18th May 2012
In a landscape dominated by heavy indebtedness, at a personal, corporate and sovereign level, Norway occupies an enviable position. The housing market provides a great case in point – dominated by owner occupiers who have taken on a manageable level of debt. The whole system is underpinned by the fact that all borrowing costs are deductible from taxable income. The end result is a stable and sustainable housing market.
The same level of intelligence has been applied to national debt, with the Norwegian government using its oil reserves to set up a sovereign wealth fund. The Government still has a substantial stake in its national oil company –Statoil. By managing the oil reserves as opposed to exploiting, the government has managed to have a budget surplus, something of a rarity in Europe. A similar positive picture emerges on the savings ratio, household wealth, employment rates, and real GDP growth.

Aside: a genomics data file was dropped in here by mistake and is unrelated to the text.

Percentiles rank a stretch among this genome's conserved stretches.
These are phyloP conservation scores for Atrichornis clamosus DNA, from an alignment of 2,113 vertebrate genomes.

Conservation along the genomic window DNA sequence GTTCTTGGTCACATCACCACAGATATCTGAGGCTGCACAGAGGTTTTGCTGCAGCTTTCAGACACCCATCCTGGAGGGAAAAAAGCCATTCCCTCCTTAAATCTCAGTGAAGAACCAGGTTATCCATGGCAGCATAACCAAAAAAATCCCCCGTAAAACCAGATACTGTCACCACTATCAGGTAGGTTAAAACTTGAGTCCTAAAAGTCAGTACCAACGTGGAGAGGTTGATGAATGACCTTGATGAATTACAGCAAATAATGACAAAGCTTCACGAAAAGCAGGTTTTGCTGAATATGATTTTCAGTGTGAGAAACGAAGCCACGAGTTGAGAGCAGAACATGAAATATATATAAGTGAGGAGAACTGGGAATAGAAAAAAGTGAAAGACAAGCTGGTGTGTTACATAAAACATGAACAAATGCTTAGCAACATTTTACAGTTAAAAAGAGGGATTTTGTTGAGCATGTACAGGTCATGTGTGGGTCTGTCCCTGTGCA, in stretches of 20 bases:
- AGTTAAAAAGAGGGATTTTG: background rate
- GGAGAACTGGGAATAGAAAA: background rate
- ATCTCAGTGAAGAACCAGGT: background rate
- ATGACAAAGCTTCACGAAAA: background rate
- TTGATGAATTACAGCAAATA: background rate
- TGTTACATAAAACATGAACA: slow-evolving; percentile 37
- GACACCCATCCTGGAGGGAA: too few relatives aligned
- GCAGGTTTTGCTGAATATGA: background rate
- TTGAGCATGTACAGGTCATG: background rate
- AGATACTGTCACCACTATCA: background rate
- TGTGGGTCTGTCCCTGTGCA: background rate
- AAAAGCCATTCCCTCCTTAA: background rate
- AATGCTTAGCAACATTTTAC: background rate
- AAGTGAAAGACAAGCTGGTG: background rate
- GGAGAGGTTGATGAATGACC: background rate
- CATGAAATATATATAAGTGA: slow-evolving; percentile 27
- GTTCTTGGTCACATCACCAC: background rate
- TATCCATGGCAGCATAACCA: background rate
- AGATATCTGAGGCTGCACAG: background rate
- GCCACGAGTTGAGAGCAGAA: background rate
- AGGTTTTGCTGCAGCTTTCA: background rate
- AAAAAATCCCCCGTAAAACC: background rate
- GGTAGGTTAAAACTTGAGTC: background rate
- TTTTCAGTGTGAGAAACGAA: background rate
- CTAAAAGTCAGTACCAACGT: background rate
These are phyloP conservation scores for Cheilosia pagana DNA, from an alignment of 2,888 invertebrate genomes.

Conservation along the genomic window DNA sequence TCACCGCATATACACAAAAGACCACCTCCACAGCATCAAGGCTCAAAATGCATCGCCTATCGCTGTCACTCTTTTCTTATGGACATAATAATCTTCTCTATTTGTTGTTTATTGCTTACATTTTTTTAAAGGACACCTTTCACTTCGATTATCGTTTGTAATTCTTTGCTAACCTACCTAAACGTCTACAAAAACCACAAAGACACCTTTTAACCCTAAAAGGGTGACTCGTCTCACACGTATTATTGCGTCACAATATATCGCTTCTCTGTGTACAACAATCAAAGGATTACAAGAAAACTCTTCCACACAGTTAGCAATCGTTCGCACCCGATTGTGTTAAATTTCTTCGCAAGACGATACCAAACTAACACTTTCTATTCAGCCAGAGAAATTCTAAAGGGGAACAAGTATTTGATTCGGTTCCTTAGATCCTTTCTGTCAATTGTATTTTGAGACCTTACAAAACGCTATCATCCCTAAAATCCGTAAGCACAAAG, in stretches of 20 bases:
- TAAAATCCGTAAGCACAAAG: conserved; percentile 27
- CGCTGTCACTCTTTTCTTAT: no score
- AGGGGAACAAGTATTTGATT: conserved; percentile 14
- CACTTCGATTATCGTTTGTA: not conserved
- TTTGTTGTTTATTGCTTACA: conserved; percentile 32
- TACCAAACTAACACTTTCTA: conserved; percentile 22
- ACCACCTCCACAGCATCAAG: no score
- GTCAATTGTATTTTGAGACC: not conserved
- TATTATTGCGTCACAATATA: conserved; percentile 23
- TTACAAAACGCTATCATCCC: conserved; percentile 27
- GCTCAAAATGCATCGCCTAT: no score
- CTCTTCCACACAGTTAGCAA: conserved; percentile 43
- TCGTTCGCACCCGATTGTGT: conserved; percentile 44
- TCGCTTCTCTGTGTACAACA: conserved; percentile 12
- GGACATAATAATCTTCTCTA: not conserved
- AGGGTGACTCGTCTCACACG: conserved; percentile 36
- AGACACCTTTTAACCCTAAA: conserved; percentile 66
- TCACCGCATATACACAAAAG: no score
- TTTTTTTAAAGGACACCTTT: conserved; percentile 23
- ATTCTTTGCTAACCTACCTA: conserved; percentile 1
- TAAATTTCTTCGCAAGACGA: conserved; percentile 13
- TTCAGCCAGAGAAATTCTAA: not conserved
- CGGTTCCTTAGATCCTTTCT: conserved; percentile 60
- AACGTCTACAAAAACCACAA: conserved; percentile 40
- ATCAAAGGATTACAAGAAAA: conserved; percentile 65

At a corporate level, there are numerous examples of well-run companies with robust balance sheets, underpinned by low leverage and strong cash-flow generation. Norwegian banks have not endured the torrid time as most other European banks. The management have strived to develop a well-managed mortgage book and focus on lending in areas which they have a core competency. There are other good company examples in the telecoms, energy and food sectors. Management are taking on board the principle of long-term sustainability, not just from a financial perspective, but also encompassing ESG factors – maintaining robust systems of operational management and corporate governance. This augurs well for investors who want European exposure, at a time when it seems the rest of Europe is teetering on the precipice of a financial abyss.
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